MAXScript:


(
    local pi = "Hello!"
    format "% : %\n" pi ::pi

    fn test x:pi y:::pi = format "% : %\n" x y

    test()
)
/*
Output
Hello! : 3.14159
Hello! : 3.14159
*/




Python:


Defining a function:


Functions in Python are values like other data types and can be passed to other functions/object constructors, and so forth.
You can define functions in Python following these simple rules:







Python:


'''
Example of a local function with no input/arguments or return
'''
def displayMyMessage():
    print "hello there!"
# to call this function type displayMyMessage()

Scope of Variables:


All variables in a program may not be accessible at all locations in that program. This depends on where you have declared a variable. Variables that are defined inside a function body have a local scope and can be accessed only inside that function. While variables defined outside have a global scope and can be accessed throughout the program body by all functions. When you call a function, the variables declared inside it are brought into scope.


Python:

#Global and local variables
def myDisplayGlobalMessage():
    myLocalStr = "Hi local!"
    print myLocalStr
    print myGlobalMessage
'''
myDisplayGlobalMessage() will print both local and global variable
print myLocalStr outside the function will result in NameError: name 'myLocalStr' is not defined
'''



Function examples:

Python:

#example of a function with input/arguments and return nothing
def setMyLocation (x, y, z,):
     print 'your location is set to: {0} {1} {2}'.format(x, y, z)

setMyLocation (100, 20, 10) # to execute the above function


#example of a function with input/arguments and a return data
import math
def getSphereVolume(sphereRadius) :
     retVal = (4.0/3.0) * math.pi * math.pow(sphereRadius, 3)
     return retVal


sVol = getSphereVolume(10) #to execute the above function

print sVol

#example of a function without inputs/arguments but returns data
import random
def rollTheDice():
     diceResults = (int)( random.randrange (1, 6))
     return diceResults


print rollTheDice() # to execute the above function



Default arguments:


A default argument is an argument that assumes a default value if a value is not provided in the function call for that argument.

Python:


def printLocation( x = 0, y = 0, z = 0 ):
     "This prints the incoming arguments"
     print 'X = {0}\nY = {1}\nZ = {2}'.format(x,y,z)
     return

#Now you can call it
printLocation ( 50,20,10 )
printLocation ()


Variable-length arguments:


On occasion, more function arguments are needed but you don't want to include every possible argument thus making them as required arguments or default them to some values. Variable-length arguments are used for such occasions and they are not named in the function definition, unlike required and default arguments. Let say your function could handle multiple processing options while not all these options used together like a function that can print files to screen, save files to desk, or verify files spelling. You could build your function using variable-length arguments and process these arguments as options switching between possible function operations.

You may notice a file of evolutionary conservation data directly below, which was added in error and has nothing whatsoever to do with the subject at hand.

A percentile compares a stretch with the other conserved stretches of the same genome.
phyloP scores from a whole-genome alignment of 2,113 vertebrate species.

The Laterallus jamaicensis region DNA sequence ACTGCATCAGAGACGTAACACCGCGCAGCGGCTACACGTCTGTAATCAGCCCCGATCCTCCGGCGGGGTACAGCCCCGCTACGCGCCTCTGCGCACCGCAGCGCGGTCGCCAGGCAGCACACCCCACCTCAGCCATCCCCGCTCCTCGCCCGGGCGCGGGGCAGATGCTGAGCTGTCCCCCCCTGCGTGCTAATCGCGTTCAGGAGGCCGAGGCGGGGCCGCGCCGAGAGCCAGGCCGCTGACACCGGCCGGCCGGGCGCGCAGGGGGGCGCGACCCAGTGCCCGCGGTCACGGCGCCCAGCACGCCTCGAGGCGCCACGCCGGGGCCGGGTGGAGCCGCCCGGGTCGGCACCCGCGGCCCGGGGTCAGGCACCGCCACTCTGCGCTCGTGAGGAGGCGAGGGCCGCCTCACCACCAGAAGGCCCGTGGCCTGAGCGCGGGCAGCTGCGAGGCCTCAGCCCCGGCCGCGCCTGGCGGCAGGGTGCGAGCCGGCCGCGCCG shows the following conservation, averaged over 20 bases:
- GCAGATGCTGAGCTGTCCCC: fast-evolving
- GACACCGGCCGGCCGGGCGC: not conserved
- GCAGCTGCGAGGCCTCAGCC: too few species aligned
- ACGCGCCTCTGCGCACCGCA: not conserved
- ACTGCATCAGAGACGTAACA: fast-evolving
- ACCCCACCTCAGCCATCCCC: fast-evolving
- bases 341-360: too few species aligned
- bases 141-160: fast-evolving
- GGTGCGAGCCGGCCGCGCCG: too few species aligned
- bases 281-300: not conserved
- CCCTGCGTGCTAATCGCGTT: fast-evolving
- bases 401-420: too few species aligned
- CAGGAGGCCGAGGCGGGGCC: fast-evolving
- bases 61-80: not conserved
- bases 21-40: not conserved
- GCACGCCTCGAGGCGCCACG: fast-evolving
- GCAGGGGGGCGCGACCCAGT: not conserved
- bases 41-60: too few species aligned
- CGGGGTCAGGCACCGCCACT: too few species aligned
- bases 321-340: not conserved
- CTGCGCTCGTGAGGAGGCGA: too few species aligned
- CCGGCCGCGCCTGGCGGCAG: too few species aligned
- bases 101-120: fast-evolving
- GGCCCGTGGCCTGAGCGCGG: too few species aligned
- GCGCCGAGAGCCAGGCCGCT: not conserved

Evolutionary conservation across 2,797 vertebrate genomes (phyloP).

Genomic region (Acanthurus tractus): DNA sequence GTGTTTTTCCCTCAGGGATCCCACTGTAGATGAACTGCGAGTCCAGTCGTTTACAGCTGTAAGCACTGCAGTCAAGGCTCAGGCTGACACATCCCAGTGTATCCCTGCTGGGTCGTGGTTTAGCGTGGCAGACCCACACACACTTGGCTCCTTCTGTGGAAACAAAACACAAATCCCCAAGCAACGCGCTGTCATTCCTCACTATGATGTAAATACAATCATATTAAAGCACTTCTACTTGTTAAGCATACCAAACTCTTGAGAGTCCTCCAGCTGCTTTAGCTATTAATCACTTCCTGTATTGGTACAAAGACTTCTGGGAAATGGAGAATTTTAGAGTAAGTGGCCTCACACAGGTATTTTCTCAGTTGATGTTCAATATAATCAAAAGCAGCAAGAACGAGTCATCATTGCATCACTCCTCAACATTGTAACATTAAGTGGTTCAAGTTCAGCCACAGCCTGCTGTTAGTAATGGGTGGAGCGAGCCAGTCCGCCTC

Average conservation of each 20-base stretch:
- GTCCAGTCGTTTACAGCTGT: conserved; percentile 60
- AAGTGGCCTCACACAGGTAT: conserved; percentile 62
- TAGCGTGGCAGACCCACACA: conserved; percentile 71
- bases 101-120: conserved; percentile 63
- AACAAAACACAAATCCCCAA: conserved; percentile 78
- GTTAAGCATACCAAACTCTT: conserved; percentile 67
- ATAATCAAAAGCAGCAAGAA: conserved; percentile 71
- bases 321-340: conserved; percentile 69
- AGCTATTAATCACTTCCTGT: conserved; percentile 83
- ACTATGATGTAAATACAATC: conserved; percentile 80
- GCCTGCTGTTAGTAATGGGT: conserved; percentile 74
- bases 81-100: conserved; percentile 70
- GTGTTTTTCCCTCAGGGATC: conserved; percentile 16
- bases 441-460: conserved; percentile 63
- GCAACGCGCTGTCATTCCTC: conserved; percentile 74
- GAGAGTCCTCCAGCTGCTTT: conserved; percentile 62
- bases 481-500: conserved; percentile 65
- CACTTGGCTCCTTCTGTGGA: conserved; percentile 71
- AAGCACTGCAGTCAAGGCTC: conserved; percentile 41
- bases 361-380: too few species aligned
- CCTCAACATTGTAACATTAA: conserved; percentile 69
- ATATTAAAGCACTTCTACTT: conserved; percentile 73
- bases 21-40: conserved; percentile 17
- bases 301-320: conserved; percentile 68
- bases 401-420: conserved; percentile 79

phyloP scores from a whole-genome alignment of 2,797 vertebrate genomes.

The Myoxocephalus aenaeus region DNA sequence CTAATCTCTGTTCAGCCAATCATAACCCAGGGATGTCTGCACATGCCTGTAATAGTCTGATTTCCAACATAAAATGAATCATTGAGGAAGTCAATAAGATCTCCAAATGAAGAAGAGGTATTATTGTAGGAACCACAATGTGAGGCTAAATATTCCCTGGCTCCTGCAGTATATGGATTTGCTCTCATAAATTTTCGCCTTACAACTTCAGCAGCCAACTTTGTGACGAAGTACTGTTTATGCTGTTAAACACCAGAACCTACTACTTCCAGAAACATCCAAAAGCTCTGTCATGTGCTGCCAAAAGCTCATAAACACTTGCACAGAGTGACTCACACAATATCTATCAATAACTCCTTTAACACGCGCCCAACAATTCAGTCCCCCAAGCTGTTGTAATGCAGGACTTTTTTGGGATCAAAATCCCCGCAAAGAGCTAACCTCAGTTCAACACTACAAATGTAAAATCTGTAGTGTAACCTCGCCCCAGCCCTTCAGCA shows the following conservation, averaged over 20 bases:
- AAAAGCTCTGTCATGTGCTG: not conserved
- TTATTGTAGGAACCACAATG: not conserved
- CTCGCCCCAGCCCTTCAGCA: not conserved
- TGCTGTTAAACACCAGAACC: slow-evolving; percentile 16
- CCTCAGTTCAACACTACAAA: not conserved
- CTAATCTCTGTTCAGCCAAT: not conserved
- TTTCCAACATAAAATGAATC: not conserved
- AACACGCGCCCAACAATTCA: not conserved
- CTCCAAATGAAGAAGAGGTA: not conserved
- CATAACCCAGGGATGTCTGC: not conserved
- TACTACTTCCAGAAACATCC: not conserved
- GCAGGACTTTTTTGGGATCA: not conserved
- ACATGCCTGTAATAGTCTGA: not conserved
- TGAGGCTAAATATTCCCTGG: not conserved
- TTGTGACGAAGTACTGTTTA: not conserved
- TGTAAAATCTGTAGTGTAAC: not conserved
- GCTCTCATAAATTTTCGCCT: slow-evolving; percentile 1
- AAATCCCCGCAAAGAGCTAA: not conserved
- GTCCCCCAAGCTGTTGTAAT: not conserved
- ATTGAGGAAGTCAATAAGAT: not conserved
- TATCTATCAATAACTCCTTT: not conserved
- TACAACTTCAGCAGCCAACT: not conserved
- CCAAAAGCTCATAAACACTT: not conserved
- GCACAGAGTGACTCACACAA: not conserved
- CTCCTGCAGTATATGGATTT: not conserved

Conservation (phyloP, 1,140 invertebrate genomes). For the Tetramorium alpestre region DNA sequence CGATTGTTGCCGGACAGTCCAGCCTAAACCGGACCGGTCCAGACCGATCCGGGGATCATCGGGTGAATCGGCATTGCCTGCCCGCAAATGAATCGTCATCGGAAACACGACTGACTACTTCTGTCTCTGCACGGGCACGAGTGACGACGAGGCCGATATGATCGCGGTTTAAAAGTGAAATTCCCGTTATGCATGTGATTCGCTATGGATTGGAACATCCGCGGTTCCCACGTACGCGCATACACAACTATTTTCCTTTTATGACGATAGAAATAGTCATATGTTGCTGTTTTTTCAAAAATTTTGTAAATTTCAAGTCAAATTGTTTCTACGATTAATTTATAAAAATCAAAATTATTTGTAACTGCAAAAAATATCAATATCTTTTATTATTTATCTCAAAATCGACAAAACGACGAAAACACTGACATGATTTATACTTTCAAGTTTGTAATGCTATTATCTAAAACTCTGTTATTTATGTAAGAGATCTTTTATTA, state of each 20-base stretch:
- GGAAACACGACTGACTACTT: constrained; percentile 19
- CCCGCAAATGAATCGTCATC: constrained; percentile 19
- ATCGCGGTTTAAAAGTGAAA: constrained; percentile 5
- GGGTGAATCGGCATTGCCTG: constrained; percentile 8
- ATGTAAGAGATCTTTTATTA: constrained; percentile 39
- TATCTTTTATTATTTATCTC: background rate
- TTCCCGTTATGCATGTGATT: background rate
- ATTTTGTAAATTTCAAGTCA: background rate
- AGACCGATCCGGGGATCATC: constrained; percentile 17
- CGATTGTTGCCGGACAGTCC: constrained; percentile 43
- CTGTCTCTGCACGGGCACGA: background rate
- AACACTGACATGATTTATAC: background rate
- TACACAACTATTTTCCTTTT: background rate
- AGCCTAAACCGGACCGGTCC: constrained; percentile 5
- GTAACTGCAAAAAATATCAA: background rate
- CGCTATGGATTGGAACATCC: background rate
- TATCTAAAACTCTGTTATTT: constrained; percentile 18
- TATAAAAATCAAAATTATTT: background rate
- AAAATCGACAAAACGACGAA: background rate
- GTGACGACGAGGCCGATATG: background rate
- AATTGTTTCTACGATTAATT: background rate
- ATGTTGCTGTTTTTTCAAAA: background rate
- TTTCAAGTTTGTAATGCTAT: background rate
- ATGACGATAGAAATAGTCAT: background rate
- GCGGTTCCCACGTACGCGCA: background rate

Python:

# This function takes one required argument and variable length arguments
def fileProcessor ( directoryPath, *var_tuple ):
     "Usage: fileProcessor (\"c:/tmp/\", \"read\", \"save\", \"spell\")"
     print 'Current operation on files @ \"{0}\" are: '.format(directoryPath)
     operations = ''
     for var in var_tuple:
         operations += var + ', '
         print operations.strip(' ,')
     return
# Now you can call fileProcessor function
fileProcessor( "c:/Autodesk/", "spell", "read" )


Anonymous Functions:


You can create small anonymous functions that are not declared in the standard manner and without using the def keyword. Why? Anonymous functions are one line operations that you may want to use over and over. Anonymous functions use the lambda keyword in their definition. The syntax of lambda functions contains only a single statement like:

lambda arg1 ,arg2,.....arg10: operation on the arguments

Python:


# Function definition is here
dot = lambda vec1, vec2: vec1[0] * vec2[0] + vec1[1] * vec2[1] + vec1[2] * vec2[2]
# Now you can call dot as a function and use it everywhere in your script
print "\nDot product: ", dot([10,20,10], [-20,45,10])



Lua:


Defining a function:

http://www.lua.org/pil/5.1.html
Functions abstract processing statements and expressions. Most function calls of functions that have no arguments include empty list () to indicate the call unless the function has one single argument of literal string or a table constructor, then the parentheses are optional. Functions used by a Lua program can be defined both in Lua and in C (or in any other language used by the host application). In Lua, a function is a value with the same rights as conventional values like numbers and strings. Functions can be stored in variables (both global and local) and in tables, can be passed as arguments, and can be returned by other functions.
You can define functions in Lua following these simple rules:

Lua:


--Example of a local function with no input/arguments or return
function displayMyMessage()
     print "hello there!"
end


A somewhat difficult notion in Lua is that functions, like all other values, are anonymous; they do not have names. When we talk about a function name, say print, we are actually talking about a variable that holds that function. Like any other variable holding any other value, we can manipulate such variables in many ways. The following example, although a little silly, shows the point: